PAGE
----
After a harsh winter that crippled the MBTA, critics are now calling for major changes. The Massachusetts Taxpayers Foundation (MTF) is pushing the state to quit funding expansion projects, conduct an independent audit of the organization and more, reports The Boston Globe.

“We know the T is broken, but we don’t know just how broken,” MTF President Eileen McAnneny said in a press release. “We also know that past reform efforts have not brought stability. Despite understandable public frustration, we should resist seemingly simple fixes until we have a far clearer and more accurate assessment of what needs to be fixed, which the T itself is unable to provide at this time.”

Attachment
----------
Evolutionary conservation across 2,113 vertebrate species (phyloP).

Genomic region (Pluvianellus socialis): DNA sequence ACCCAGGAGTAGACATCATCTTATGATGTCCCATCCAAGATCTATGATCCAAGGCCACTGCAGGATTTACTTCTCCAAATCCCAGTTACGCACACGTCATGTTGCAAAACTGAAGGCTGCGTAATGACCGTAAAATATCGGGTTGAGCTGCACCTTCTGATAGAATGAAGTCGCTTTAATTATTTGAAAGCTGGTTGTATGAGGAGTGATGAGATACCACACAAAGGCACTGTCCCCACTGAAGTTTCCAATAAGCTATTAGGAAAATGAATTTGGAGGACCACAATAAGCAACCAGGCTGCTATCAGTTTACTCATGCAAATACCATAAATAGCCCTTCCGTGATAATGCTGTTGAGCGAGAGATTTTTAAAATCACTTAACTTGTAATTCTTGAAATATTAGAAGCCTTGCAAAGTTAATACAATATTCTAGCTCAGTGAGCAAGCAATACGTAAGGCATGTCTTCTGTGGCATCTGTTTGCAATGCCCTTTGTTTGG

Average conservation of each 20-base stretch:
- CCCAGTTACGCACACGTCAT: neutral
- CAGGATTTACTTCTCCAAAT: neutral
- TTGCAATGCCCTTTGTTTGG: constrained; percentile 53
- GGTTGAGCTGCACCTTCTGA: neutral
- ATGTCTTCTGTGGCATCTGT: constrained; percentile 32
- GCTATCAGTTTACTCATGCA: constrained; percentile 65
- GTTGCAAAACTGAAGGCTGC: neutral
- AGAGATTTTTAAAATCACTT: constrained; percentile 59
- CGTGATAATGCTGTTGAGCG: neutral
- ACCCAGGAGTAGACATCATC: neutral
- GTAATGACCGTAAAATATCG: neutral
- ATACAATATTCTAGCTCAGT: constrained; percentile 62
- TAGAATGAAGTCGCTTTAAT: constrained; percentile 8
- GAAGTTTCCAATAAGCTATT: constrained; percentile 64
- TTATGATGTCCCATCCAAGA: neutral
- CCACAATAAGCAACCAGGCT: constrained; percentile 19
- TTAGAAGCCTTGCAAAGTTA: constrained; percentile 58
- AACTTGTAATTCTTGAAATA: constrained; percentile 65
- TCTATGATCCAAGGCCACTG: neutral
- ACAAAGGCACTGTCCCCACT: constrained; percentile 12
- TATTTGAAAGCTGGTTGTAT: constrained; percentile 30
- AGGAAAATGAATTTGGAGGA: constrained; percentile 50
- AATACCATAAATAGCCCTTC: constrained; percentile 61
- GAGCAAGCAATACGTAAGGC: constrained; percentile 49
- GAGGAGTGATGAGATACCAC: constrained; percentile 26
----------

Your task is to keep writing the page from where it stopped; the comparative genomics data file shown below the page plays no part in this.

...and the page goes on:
McAnneny is referring to the growing disparity between T expenses and revenues, which the group says is partially due to costly expansions. The MTF also claims that the T is too dependent on the state to pay for swelling capital costs.

“The financial burden on the Commonwealth is too high and the importance of the T to the state’s economy is too great to allow this decades-long problem to worsen,” added McAnneny in an MTF statement.

While the group is calling for the state to immediately halt expansion projects for the rest of 2015, it did specify that the Green Line Extension would be exempt since it has already been funded. The MTF is also urging policymakers to proceed with caution before pulling the trigger on any recently made proposals, as they don’t address any plans for fixing the MBTA’s infrastructure problem.

The scathing review was released in a MTF report this week titled, “The T: The End of Its Line.” Former governors Mitt Romney and Deval Patrick indicate that serious underinvestment in the MBTA is partially to blame for its troubles, reports The Boston Globe.